|Version 1 (modified by gb, 3 years ago)|
It may be useful in some applications to know that a full GC will happen "soon" (for some value of "soon".) It's not generally possible to execute Lisp code when a memory allocation attempt results in GC, but it can detect case where an allocation causes the amount of "free memory before the next full GC" falls below a user-specified threshold and to call a user-defined function when this event occurs. This mechanism is implemented (for x8632 and x8664) in the CCL trunk as of r13882 and, if it proves useful, the general plan is to incorporate it into the next release and support it on all platforms.
The CCL kernel's view of memory allocation
Lisp objects (CONS cells, etc.) are always allocated within thread-private "chunks"; a "chunk" is just a contiguous range of memory whose size (by default) is a multiple of 64Kb (on 32-bit platform) or 128Kb (on 64-bit platforms.) A thread allocates objects within its current chunk; if there isn't enough free memory in a chunk to satisfy an allocation attempt, the thread traps into the lisp kernel, which tries to assign one or more previously free chunks to the thread so that the object allocation can be completed. If enough free chunks aren't available when this trap occurs, the kernel tries to make more (by invoking the GC and/or mapping more memory from the OS.) From the kernel's point of view, lisp heap memory is "allocated" in these chunk-sized units; it's only involved in object allocation when an object allocation attempt causes a trap.
As chunks are allocated, the amount of free memory before the next full GC (as reported by ROOM and obtained by CCL::%FREBYTES) decreases (in chunk-sized increments.) If chunk allocation causes this value to be decremented below a specified threshold, the kernel will call a user-defined function after the object allocation completes.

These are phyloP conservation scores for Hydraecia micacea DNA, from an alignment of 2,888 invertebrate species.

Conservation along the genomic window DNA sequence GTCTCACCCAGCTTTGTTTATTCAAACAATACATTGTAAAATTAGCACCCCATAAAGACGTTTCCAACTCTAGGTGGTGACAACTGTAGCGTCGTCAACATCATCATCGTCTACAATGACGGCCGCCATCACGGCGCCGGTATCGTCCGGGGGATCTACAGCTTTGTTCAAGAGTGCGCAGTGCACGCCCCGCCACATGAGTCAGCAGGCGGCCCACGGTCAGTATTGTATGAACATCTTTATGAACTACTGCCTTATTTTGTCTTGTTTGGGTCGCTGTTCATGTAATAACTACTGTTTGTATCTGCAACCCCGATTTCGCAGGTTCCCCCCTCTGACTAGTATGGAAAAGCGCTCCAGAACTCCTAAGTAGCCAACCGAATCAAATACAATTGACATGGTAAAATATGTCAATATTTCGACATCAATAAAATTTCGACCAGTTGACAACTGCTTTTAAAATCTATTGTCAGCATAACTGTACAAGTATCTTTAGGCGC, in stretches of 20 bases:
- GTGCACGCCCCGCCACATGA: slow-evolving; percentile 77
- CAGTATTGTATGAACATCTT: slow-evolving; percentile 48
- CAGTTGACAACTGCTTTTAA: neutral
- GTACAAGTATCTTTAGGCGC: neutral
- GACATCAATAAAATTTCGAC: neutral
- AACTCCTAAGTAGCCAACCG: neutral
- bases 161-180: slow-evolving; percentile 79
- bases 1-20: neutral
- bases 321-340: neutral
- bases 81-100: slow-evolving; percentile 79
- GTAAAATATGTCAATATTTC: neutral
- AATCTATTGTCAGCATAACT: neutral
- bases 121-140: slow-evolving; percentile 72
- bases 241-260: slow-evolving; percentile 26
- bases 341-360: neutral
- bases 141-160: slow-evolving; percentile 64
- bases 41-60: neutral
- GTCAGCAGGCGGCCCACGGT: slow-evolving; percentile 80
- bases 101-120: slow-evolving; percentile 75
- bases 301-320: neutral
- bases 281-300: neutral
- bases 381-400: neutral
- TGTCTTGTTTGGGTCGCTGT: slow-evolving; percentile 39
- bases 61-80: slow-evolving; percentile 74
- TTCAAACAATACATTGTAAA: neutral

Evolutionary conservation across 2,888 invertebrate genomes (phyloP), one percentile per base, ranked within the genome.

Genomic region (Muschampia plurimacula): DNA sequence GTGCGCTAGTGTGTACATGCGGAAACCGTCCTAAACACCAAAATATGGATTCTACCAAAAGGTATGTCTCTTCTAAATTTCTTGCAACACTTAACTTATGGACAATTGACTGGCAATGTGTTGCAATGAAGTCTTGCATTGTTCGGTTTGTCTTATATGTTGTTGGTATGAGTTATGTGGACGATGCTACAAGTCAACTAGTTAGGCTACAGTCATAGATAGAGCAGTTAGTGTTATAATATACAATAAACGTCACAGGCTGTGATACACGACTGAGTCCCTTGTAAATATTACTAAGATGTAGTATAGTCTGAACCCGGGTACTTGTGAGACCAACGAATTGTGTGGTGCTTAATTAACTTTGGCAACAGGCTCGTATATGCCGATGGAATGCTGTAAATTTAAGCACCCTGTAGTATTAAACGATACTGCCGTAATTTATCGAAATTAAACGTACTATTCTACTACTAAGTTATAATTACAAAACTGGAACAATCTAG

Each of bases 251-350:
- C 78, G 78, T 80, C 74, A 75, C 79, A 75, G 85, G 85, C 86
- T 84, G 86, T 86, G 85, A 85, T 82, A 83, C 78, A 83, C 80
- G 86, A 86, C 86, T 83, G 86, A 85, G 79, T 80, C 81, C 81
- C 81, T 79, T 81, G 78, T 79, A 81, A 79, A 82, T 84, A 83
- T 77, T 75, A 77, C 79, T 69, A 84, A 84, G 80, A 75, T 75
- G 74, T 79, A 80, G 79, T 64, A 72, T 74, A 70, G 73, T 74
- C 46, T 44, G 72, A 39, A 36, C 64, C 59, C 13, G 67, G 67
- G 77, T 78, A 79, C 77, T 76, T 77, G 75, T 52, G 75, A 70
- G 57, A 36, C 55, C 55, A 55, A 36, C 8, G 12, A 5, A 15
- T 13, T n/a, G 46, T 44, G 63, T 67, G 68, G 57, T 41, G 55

There are some cases - when very large objects are allocated - where free space is above the notification threshold when the object's allocated but the object allocation can only succeed by invoking the GC. The mechanism described here can't call out to the notification function before the GC occurs in this case (and it'd be pointless to call it after the GC occurs.)
Specifiying and getting the notification threshold
(SET-GC-NOTIFICATION-THRESHOLD value) [Function]
Sets the kernel variable ("the pre-gc notification threshold") to the specified value. Useful behavior depends on this value being greater than the allocation "chunk" size (which can be obtained by calling (CCL:DEFAULT-ALLOCATION-QUANTUM)) and smaller than the GC threshold.
Obtains the value of the kernel's pre-gc notification threshold variable. This value is preserved by SAVE-APPLICATION; it's initially 0, which means that no pre-GC notification will occur.
*PENDING-GC-NOTIFICATION-HOOK* [Special Variable]
The default value of this variable is NIL. If it's set or bound to a non-null value, that value should be a function of 0 arguments; that function will be called when free space in the lisp heap drops below the GC notification threshold (as described above.)
The notification function is called on the same thread that caused the allocation trap as soon as the triggering object allocation's completed.
;;; Not necessarily a plausible or interesting example ...
(defun cons-until-1mb-free () (let* ((current-threshold (get-gc-notification-threshold))) (unwind-protect (progn (set-gc-notification-threshold (ash 1 20)) (let* ((*pending-gc-notification-hook* (lambda () (format t "~&No more consing!") (return-from cons-until-1mb-free nil))) (l ())) (loop (push nil l)))) (set-gc-notification-threshold current-threshold))))